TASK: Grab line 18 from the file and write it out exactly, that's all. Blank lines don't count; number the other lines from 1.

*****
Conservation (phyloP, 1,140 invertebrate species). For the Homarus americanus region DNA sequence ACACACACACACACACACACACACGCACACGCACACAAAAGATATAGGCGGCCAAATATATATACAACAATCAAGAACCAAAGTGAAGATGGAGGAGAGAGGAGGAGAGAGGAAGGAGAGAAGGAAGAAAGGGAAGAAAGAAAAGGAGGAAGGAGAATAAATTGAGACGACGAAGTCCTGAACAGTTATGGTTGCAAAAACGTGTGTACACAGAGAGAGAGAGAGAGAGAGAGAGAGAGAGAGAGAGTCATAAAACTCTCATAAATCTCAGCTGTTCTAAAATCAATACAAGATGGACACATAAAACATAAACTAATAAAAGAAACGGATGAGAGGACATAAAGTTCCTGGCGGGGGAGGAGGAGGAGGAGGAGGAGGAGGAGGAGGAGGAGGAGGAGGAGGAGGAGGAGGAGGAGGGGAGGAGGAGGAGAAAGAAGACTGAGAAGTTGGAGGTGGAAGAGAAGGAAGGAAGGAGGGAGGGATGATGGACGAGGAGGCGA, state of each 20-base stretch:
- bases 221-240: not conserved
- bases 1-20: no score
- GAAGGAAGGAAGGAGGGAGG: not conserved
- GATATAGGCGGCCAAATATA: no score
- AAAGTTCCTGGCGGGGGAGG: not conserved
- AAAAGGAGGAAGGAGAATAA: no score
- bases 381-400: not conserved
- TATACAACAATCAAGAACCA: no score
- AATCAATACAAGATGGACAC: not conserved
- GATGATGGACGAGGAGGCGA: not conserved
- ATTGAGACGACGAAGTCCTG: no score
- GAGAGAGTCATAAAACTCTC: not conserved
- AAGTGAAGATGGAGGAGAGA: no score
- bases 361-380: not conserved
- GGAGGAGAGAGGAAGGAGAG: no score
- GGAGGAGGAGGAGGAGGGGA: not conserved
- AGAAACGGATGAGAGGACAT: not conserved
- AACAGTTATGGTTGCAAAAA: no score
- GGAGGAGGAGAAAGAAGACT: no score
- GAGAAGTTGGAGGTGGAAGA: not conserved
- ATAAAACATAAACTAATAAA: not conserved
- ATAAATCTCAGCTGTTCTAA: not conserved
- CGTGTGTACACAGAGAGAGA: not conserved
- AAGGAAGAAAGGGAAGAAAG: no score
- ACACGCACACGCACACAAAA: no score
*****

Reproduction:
- AGAAACGGATGAGAGGACAT: not conserved